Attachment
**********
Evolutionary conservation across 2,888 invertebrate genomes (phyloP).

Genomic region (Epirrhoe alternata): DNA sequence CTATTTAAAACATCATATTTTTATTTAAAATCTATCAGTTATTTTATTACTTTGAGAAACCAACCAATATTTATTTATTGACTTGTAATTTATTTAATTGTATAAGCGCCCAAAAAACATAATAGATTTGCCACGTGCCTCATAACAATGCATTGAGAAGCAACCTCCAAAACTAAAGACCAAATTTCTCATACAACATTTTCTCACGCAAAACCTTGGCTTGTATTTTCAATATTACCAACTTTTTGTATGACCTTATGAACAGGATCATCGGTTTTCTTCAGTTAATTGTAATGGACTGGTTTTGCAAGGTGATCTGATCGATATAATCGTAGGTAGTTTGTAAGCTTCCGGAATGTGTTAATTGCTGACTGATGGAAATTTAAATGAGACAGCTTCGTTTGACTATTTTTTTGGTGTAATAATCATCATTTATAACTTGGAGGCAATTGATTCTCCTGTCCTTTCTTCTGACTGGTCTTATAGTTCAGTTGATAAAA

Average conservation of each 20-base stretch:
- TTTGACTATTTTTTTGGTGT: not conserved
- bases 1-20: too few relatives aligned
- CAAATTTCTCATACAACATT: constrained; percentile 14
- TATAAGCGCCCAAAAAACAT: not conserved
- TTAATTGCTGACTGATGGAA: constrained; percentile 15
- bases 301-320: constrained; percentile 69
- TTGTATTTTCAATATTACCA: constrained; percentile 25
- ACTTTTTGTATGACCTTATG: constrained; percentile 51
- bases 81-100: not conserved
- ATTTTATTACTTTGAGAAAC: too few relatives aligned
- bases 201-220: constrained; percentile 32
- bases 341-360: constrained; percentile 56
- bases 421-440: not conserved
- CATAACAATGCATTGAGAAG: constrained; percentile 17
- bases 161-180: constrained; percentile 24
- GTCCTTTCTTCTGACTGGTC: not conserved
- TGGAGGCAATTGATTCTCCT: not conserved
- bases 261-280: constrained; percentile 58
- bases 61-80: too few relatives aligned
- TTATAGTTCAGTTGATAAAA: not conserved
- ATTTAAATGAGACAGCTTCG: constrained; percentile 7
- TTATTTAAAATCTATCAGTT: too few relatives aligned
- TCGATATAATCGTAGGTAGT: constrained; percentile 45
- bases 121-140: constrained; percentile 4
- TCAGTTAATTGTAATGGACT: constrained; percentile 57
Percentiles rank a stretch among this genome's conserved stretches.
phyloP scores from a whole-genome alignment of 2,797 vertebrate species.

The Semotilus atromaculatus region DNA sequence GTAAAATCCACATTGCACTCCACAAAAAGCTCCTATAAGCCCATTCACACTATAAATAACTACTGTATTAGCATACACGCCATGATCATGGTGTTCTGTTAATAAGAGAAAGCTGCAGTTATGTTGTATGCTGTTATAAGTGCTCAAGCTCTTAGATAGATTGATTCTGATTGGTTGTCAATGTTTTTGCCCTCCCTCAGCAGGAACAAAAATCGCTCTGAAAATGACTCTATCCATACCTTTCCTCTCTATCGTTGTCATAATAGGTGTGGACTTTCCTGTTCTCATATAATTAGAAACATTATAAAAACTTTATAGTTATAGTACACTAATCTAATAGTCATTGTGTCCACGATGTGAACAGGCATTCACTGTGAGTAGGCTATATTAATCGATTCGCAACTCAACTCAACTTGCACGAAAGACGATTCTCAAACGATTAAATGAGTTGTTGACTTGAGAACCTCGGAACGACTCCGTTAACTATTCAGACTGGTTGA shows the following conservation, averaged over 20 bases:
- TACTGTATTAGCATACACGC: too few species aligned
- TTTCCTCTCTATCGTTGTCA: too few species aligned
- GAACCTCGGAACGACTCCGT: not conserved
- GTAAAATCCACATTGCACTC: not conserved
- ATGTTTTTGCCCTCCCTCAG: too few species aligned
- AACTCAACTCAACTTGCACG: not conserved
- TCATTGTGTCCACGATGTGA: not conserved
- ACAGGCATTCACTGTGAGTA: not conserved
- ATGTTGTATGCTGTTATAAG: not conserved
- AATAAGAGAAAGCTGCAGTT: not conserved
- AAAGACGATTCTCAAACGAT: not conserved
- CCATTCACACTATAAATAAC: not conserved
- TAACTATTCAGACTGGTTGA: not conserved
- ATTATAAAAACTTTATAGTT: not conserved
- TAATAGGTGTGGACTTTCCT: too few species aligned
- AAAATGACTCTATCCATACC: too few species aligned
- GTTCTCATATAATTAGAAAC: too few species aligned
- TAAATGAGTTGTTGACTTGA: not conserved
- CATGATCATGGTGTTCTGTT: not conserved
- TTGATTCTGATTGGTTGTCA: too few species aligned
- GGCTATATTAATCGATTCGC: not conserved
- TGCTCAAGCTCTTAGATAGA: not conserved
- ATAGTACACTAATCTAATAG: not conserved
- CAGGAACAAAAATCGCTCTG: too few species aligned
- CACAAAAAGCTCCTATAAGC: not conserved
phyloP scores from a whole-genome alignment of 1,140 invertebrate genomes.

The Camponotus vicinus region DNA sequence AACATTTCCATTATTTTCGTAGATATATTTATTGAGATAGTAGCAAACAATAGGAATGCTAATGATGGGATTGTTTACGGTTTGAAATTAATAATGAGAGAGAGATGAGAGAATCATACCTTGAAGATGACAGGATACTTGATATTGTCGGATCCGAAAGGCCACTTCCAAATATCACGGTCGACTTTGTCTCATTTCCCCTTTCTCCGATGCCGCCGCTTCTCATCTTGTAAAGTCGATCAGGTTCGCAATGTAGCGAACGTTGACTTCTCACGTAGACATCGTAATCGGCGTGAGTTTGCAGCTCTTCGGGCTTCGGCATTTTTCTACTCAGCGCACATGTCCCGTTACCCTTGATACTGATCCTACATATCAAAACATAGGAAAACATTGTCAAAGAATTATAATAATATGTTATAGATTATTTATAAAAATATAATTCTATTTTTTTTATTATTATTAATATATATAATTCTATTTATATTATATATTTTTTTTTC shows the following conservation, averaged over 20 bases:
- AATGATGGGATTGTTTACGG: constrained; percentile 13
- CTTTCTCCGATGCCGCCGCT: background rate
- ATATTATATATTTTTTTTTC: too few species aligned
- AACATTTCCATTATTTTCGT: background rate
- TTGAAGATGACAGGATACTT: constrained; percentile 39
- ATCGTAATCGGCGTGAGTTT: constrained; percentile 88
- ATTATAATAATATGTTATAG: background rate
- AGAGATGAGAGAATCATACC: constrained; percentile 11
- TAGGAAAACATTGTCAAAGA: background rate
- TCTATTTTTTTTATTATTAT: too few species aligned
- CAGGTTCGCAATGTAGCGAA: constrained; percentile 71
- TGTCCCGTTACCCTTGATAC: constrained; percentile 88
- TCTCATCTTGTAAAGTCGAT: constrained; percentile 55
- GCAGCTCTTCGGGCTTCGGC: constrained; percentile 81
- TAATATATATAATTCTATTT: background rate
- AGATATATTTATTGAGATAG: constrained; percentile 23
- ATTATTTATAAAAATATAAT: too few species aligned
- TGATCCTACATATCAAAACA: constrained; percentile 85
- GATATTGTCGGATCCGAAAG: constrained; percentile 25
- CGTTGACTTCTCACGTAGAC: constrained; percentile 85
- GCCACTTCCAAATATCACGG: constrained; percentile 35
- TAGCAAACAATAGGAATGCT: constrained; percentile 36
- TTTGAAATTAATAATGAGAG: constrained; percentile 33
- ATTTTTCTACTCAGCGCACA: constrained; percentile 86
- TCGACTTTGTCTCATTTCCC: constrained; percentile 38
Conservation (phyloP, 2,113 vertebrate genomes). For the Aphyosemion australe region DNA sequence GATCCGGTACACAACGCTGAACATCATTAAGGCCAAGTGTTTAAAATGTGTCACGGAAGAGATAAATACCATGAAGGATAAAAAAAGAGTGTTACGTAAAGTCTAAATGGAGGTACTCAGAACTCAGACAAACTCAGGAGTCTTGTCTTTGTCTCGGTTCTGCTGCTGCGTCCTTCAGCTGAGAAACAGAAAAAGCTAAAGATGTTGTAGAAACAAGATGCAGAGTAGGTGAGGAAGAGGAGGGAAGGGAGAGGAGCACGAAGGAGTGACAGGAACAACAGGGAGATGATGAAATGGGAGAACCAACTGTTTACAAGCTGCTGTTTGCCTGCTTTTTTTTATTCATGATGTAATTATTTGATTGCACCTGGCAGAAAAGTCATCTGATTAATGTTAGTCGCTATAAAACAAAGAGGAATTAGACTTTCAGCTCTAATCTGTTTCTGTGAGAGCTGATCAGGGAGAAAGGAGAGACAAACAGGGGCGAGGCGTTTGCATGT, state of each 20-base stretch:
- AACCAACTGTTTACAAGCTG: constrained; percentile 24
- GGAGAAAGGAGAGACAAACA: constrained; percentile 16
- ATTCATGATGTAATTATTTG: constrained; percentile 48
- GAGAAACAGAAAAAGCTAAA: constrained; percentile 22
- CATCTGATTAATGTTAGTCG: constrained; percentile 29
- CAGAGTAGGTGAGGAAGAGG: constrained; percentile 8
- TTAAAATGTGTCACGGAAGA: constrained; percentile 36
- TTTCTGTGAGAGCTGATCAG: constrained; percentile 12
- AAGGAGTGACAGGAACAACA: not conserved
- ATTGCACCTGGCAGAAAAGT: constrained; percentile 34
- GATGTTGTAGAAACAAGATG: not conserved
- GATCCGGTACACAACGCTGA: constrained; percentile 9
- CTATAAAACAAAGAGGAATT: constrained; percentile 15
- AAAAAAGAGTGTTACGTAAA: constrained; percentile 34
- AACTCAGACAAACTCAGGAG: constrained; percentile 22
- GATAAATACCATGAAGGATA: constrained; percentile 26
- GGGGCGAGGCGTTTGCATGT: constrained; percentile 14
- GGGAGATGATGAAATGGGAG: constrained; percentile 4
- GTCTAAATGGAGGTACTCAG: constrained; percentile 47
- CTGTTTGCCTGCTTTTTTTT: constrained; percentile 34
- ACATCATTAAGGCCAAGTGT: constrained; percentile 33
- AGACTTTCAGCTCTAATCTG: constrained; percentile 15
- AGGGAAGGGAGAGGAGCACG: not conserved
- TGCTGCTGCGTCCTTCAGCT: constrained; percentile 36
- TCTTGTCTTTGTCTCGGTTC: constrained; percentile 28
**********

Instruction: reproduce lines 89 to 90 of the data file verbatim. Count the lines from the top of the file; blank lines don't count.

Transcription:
- CATCTGATTAATGTTAGTCG: constrained; percentile 29
- CAGAGTAGGTGAGGAAGAGG: constrained; percentile 8